By Ken Korane
In a recent presentation at this year’s Hannover Fair in Germany, Stefan Spindler, CEO of the Industrial Group at Schaeffler AG outlined the company’s vision for the future. Schaeffler has one of the broadest ranges of rolling bearings and power-transmission products in the industry, offers extensive engineering expertise for its customers and strives for the highest possible quality, efficiency and delivery performance, he said.
In addition, noted Spindler, the company views Industry 4.0 and digitalization as key opportunities going forward. He spoke in detail about Schaeffler’s Smart EcoSystem, a digital infrastructure for integrating sensor-equipped components into cloud-based systems and specific business models based on digital service—and how it all ultimately benefits the user.
Smart EcoSystem is a comprehensive, cloud-based hardware and software infrastructure that takes into account every stage of digital added value—from components equipped with sensors through to digital services like tracking machine performance and predictive maintenance, he explained.
Components like rolling bearings equipped with sensors are the fundamental “enablers” for these digital services. Schaeffler’s aim is to continuously transform conventional mechanical products and integrate them into the digital world. While bearings and guidance systems equipped with sensors have been on the market for several years, Schaeffler has expanded such capabilities with the new FAG VarioSense rolling-bearing system—one key component of the Smart EcoSystem. It is based on standard products and can be configured in a modular fashion with several different sensors, which allows virtually every desired parameter to be monitored and permits easy access to digitalization and the Internet of Things.
FAG VarioSense bearings integrate several sensor elements into a ring-shaped housing with a section height of only 7 mm. The sensor cluster occupies approximately the same space as a rotary shaft seal, said company officials. For simple handling, the sensor housing is fixed to the outer ring and the sensor ring is fixed to the bearing inner ring, resulting in a compact overall unit.
Customers can set the number and combination of measured values for a specific application. Sensing parameters include:
• Temperature from -40° to 125°C.
• Speed up to 17,000 rpm.
• Rotation direction.
• Number of revolutions or position with 56 to 96 impulses/revolutions (depending on size).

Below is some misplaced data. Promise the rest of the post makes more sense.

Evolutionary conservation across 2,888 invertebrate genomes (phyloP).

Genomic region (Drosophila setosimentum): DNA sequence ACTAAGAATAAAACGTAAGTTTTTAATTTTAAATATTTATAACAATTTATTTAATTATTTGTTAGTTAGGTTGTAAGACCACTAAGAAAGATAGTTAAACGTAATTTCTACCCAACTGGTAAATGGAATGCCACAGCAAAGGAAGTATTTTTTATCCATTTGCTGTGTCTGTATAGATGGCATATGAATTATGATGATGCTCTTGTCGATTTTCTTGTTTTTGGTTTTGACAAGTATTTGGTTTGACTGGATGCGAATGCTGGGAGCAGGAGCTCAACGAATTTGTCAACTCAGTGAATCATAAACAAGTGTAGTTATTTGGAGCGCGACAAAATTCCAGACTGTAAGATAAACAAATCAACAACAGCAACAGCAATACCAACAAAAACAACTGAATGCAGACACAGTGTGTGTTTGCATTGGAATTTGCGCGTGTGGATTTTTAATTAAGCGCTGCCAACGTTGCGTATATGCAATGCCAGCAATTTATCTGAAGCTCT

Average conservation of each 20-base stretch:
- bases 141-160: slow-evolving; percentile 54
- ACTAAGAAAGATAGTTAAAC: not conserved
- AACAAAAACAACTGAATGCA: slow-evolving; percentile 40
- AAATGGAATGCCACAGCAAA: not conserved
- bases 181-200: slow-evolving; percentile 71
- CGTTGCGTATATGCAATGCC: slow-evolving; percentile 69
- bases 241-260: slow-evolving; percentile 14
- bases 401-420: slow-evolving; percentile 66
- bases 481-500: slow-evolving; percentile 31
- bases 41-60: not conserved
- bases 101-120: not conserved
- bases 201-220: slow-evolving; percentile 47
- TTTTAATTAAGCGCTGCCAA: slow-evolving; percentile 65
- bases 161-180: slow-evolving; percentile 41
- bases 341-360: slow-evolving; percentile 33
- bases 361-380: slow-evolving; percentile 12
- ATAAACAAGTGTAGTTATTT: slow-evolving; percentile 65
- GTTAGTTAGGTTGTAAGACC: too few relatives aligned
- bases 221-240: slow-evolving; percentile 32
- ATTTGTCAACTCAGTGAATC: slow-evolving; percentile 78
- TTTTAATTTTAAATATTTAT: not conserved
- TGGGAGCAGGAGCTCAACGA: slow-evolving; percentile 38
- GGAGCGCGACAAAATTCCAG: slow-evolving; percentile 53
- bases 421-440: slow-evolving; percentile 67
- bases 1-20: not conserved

• Vibration signals for long-term trending.
• Maximum radial shaft displacement to a resolution of 1 µm.
Recorded data transfer via a gateway to the Schaeffler cloud, where engineers can take advantage of the company’s rolling-bearing domain expertise. For example, automated rolling bearing diagnosis and remaining useful life calculations can provide precise information on the condition of the bearing and, thus, of the machine being monitored. That, in turn, lets experts recommend specific follow-up actions. It will even be possible to use actual load data to make adjustments to machine operations and processes in real time.
In one case, measuring radial shaft displacement in the bearing lets the software determine the radial force on the sensor bearing. If the model for a specific powertrain is stored in the Schaeffler cloud as an algorithm in the Bearinx calculation software, then forces, displacements and torques on other bearings, gears and other machine elements can also be determined indirectly from these data. This means that the most important values for monitoring process parameters in machines and equipment are known, and that provides significant added benefits for the operator. For instance, information on overloading can be easily recorded and used to limit torques or even switch off the drive if necessary.
Or the concept of digitalizing production can include monitoring machine processes in terms of vibration, force, temperature and pressure and provide critical data for predictive maintenance. Sensors can record information on the operating conditions of individual bearing in a drivetrain and transfer these data to the cloud for analysis and evaluation. Maintenance technicians, in turn, can access the data worldwide via an Internet connection for a report on the machine’s condition at any time. Finally, operators can receive text messages about analyzed damage and can plan maintenance measures before sudden breakdowns occur.
The first range of VarioSense bearings is available for commonly used 6205 to 6210 Series ball bearings. The VarioSense bearings are supplied with an interface box for power supply (in a range from 4.5 to 30 V), signal processing and networking.
Interest from potential customers is wide-ranging, said the company. Suitable applications for the sensor bearings include pumps and electric motors, drives for agricultural and construction machinery, electric vehicles and fork-lift trucks to wind turbines, conveyors and elevators.
Rolling bearings are ideally suited for gathering information, noted Schaeffler officials, because they are located at the heart of a machine’s flow of force and, thus, exposed to all the loads. Combining them with domain expertise about rolling bearings in specific applications made available via the cloud lets this information be used to control processes in a targeted manner. The end results are maximum capacity utilization and optimized product quality. The prerequisite for this is a holistic and standardized infrastructure from the sensor through to the cloud, which Schaeffler now provides with its Smart EcoSystem.